Czech Republic Falls to 25th Place in EU Gender Equality Index, Highlights Persistent Gender Disparities

In the latest Gender Equality Index published by the European Institute for Gender Equality (EIGE), the Czech Republic has fallen to 25th place out of the 27 European Union member states, signaling an alarming regression in gender equality over the past three years. This report sheds light on the persistent challenges the country faces in ensuring equal opportunities and conditions for women and men in various domains of life.

The Gender Equality Index evaluates nations across six key areas: work, money, education, power, leisure, and health. The Czech Republic achieved a score of 57.9 out of 100 points, notably lower than the EU average of 70.2, indicating a substantial gender disparity within the country.

The government’s human rights commissioner, Klara Simackova Laurencikova, expressed concern over the Czech Republic’s ranking, labeling it as “unflattering” and highlighting the deep-rooted gender inequality problem within the nation. The report noted that the Czech Republic’s progress in improving gender equality has lagged behind that of other EU member states, with the gap between the country and the EU average steadily widening over time.

In a span of a decade, the Czech Republic managed to increase its Gender Equality Index score by only 2.3 points since 2010, with meager progress of 0.7 points in the last three years since 2020. In contrast, the entire EU showed an average improvement of 1.6 points since the previous year, marking the most significant year-on-year progress since 2013.

The Czech Republic’s shortcomings in gender equality are pervasive, extending across all six categories evaluated by the index. The most glaring gender disparities are witnessed in the “women’s power” category, where the country earned a mere 30.2 points out of 100, placing it in the 25th position—a standing unchanged since 2020. In the “economic decision-making” category, the Czech Republic ranked 26th, signifying a significant gender gap in the representation of women in economic leadership roles.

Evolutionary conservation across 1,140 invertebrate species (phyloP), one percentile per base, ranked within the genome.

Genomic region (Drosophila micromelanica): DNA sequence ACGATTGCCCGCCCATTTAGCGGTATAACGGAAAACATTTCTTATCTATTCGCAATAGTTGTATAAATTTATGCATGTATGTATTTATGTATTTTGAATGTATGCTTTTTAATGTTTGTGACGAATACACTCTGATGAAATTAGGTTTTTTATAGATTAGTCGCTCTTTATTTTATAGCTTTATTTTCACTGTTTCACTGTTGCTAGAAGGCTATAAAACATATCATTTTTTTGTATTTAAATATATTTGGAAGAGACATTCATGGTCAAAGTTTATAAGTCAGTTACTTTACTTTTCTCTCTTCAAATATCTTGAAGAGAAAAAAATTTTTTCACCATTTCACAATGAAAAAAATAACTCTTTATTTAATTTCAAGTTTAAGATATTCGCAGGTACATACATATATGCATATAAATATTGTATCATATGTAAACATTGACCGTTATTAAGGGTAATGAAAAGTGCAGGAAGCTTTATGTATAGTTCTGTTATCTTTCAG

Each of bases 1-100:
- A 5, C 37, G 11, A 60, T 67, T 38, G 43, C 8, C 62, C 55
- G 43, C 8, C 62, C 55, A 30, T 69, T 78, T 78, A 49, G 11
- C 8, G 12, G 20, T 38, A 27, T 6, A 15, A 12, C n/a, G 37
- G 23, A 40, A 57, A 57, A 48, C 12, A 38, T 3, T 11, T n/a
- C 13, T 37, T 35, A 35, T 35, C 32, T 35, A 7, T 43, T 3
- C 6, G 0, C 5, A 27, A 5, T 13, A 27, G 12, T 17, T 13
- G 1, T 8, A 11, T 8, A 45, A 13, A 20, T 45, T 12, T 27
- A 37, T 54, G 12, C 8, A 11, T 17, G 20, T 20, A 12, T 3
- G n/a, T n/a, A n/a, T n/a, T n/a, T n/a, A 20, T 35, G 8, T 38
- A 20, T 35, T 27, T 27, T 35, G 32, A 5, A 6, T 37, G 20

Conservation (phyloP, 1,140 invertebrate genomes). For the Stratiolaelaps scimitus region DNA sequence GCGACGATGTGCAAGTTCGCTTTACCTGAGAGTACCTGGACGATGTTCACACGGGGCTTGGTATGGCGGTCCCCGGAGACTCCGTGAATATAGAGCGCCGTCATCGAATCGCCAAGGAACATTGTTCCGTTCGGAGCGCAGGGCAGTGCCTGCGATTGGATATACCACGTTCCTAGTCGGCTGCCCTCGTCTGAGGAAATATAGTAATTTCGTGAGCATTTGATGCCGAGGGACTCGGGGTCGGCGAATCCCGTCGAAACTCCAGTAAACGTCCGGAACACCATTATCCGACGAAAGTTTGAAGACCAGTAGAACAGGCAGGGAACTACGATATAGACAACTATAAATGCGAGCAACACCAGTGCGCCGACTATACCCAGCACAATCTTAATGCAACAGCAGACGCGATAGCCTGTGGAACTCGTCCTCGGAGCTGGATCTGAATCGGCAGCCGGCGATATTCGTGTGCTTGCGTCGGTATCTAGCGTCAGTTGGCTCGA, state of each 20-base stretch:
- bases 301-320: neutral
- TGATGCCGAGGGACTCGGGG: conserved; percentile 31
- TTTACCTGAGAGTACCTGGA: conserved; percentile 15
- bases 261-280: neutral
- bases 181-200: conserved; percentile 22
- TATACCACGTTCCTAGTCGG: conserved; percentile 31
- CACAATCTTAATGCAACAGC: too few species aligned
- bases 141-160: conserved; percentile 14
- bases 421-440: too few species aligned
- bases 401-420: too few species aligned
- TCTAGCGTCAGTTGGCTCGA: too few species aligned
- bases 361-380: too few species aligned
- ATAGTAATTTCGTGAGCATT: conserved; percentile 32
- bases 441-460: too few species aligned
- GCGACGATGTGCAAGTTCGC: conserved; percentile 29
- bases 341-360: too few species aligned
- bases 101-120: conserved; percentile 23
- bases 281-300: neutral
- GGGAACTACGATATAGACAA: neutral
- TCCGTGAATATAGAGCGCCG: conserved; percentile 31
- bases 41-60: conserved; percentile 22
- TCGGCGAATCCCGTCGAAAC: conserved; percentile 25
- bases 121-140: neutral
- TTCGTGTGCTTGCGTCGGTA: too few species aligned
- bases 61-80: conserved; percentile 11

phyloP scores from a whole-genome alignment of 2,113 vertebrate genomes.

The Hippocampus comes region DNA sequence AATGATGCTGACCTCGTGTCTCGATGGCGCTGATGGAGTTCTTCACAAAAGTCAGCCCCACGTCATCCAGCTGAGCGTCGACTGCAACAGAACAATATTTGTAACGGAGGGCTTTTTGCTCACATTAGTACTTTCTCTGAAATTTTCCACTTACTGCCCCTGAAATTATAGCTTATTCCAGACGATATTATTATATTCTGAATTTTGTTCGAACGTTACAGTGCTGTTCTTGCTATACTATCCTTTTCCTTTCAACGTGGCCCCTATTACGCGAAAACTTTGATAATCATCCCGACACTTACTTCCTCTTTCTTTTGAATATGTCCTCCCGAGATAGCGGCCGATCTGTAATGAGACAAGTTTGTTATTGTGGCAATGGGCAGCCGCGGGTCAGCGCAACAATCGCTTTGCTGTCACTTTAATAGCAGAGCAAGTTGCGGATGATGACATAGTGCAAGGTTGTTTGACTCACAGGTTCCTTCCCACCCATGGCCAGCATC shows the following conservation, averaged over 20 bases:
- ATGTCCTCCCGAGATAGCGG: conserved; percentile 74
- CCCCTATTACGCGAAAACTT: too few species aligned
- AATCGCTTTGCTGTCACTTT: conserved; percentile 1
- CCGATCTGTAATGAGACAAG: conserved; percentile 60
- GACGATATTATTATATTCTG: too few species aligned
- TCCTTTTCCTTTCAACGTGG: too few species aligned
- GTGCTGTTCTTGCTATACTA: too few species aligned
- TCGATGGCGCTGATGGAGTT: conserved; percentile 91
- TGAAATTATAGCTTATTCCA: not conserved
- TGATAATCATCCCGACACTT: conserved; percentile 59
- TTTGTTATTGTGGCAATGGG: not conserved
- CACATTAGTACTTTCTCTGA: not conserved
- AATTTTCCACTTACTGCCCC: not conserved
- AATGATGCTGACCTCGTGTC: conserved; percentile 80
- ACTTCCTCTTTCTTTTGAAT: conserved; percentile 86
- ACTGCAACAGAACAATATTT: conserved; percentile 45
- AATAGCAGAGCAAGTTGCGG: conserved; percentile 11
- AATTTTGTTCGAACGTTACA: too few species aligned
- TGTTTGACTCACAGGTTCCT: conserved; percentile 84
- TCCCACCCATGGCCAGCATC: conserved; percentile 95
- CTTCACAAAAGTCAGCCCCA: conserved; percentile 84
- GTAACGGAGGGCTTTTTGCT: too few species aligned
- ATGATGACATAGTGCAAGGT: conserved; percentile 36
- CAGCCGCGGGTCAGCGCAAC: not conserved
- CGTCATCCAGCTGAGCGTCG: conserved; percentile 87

The most notable improvement was observed in the “work” category, where the Czech Republic managed to increase its score by 1.8 points, earning a 24th position with 68.9 points. On the other hand, the “leisure” category saw the most substantial decline over the last three years, with the country dropping nine places to 26th.

Simackova Laurencikova acknowledged the long-standing nature of gender inequality in Czech society, noting that solutions would require sustained efforts over a more extended period. She pointed to forthcoming initiatives, including a new law against domestic violence and an amendment to the Labor Code aimed at greater transparency in pay, expressing hope that these measures would lead to an improved gender equality ranking in the years to come.

Sweden topped the Gender Equality Index with a remarkable score of 82.2. Among post-communist countries, Slovenia achieved the highest score, hovering around the EU average. Slovakia, at 59.2 points, secured the 23rd position, while the Czech Republic outperformed only Hungary (57.3) and Romania (56.1). Notably, Greece and Portugal showed the most significant progress over the past three years, each improving by 4.6 points, signaling a positive trajectory toward gender equality in these nations.

Article by Prague Forum

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